My Bible College days are a long way behind me. I have to admit that I have forgotten many of the things that I learned while there, but there is one thing I have never forgotten. I took a counselling in my second year and the teacher said something I have always remembered. The course was on general counselling, but this class was specifically on marriage counselling. My Professor said to us budding young pastors, “Most of the time, when a marriage problem actually reaches you, it will be six months too late.” At the time I found it to be a very discouraging statement, I still do. But I have also found it to be generally true. By the time a marriage problem gets so bad that a couple seeks help, the catalytic event has happened, trust has been fractured and the damage is often irrevocable.
I have been involved with a lot of weddings over the years. I remember couples standing nervously and starry eyed as they stated their vows of love and commitment to each other. Most couples at that moment, are resolute in their commitment. They are in love and truly believe that their love will conquer all. Sometimes it does. Sometimes it doesn't. It's disappointing to watch as many of those relationships break over time. Relationships disintegrate for various reasons, but usually at the centre of it is some form of neglect. Communication erodes, conflicts are not resolved and then negligence begins to take it's toll and over time its consequences
are reaped . It's kind of like a garden. Gardens are beautiful if tended, but if not they can quickly become a mess. I once heard about a business owner who hired a landscaping company to redo the gardens of his head office. He explained what he was looking for, but concluded his explanation with the statement, that he would like the gardens to always look beautiful with little or no maintenance. The landscaper looked at him and said this profound statement, “No gardener…no garden.” In other words if you want a beautiful garden, it it going to take an investment of time and energy.
All relationships are the same. If you want any relationship to thrive and grow, it is going to take time and energy. It is the same with our relationship with God. In the book of Revelation, Jesus uses a marital image to describe His relationship with the church. He tells the church that they have “lost their first love.” (Revelation 2:4). They no longer love Him the way that they use to. Scripture tells me that God is love (1 John 4:8), and that He is faithful and true (Revelation 19:11). If there is neglect in my relationship with Him, it is not because of Him, because he is the same , yesterday, today and forever. (Hebrews 13:8). If I'm not close to God, it's not because He moved, I did. I'm reminded of the words of the beautiful hymn, Come Thou Fount of Every Blessing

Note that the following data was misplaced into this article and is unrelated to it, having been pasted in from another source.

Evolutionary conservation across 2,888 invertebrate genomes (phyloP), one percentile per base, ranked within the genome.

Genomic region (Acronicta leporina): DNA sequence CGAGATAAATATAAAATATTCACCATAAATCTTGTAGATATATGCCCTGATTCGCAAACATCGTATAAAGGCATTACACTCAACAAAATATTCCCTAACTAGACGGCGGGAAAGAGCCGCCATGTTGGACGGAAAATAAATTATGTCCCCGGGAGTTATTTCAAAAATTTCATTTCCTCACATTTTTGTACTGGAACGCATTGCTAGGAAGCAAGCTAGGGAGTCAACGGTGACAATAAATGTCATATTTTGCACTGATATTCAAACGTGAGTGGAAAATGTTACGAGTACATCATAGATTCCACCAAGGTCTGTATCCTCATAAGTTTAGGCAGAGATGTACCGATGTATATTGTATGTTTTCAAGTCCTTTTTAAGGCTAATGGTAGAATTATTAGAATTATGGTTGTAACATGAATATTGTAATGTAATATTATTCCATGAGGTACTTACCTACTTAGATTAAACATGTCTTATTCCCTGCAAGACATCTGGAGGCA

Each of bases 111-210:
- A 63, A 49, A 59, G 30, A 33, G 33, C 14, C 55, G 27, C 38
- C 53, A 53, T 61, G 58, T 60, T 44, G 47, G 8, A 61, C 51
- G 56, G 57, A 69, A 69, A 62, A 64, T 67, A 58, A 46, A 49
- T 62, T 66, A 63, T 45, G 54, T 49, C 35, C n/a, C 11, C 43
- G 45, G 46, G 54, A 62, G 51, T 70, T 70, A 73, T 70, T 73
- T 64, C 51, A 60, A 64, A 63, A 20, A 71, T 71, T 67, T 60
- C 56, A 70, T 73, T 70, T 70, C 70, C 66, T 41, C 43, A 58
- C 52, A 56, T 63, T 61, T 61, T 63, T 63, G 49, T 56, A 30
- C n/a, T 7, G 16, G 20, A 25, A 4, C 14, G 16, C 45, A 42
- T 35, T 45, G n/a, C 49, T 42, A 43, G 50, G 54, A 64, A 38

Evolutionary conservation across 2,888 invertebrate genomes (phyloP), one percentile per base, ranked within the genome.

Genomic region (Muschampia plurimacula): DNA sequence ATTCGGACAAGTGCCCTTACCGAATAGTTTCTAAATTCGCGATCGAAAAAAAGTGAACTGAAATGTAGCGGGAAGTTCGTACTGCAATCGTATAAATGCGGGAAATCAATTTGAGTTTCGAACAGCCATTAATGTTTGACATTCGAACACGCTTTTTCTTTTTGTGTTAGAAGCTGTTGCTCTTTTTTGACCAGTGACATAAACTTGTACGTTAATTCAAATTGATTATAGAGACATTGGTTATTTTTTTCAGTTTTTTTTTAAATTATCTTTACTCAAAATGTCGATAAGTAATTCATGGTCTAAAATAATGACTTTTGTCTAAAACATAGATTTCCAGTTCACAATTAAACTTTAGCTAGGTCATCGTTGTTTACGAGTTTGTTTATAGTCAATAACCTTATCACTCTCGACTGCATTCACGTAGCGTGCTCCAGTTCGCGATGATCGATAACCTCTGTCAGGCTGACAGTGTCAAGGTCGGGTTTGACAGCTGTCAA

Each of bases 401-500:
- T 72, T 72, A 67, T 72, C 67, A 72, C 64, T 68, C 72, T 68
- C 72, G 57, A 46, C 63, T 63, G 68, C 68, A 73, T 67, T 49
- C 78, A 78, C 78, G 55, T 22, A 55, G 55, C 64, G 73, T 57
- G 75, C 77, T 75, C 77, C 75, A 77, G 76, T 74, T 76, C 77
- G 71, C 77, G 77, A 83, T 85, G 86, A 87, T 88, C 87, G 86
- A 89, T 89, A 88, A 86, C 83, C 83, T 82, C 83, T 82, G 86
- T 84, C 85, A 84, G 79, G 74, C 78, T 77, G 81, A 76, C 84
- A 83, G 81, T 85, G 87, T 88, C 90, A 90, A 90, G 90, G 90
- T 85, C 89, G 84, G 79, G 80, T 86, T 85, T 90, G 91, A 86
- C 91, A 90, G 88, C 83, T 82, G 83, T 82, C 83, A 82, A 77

O to grace how great a debtor daily I'm constrained to be!
Let thy goodness like a fetter, bind my wandering heart to thee
Prone to wander Lord I feel it, prone to leave the God I love
Here's my heart, O take and seal it, seal it for thy courts above 1
“Prone to wander, Lord I feel it” Our natural inclination is to move toward to neglect. What can we do to turn the tide in this regard? Here are a couple suggestions
- Start Fresh Daily. I was recently at a funeral of a beautiful, godly man and his daily prayer was Psalm 51:10, “Create in me a clean heart, oh God and renew a right spirit within me.” The late, Christian Singer, Keith Green said in one of his songs, “Everyday I pray to start a new because Lord, I don't want to fall away from you.” If you daily pay attention to your relationship with God, it will keep it from moving toward neglect.
- Include Him in Your Daily Rhythms. Peter Scazzero in his wonderful book, Emotionally Healthy Spirituality, talks about how we need to “stop and breathe the air of eternity.” Most of us are so busy running here, there and everywhere, that we often do not slow down enough to be able to “be still and know that He is God.” (Psalm 46:10) Our activities have become our mistress. Below is a link to an article by Peter Scazzero which stimulate your thinking in this area. Invite Jesus to be a part of your day.
Let's return to our first love: Jesus.
1 (Public Domain: Text Robert Robinson, Melody John Wyeth)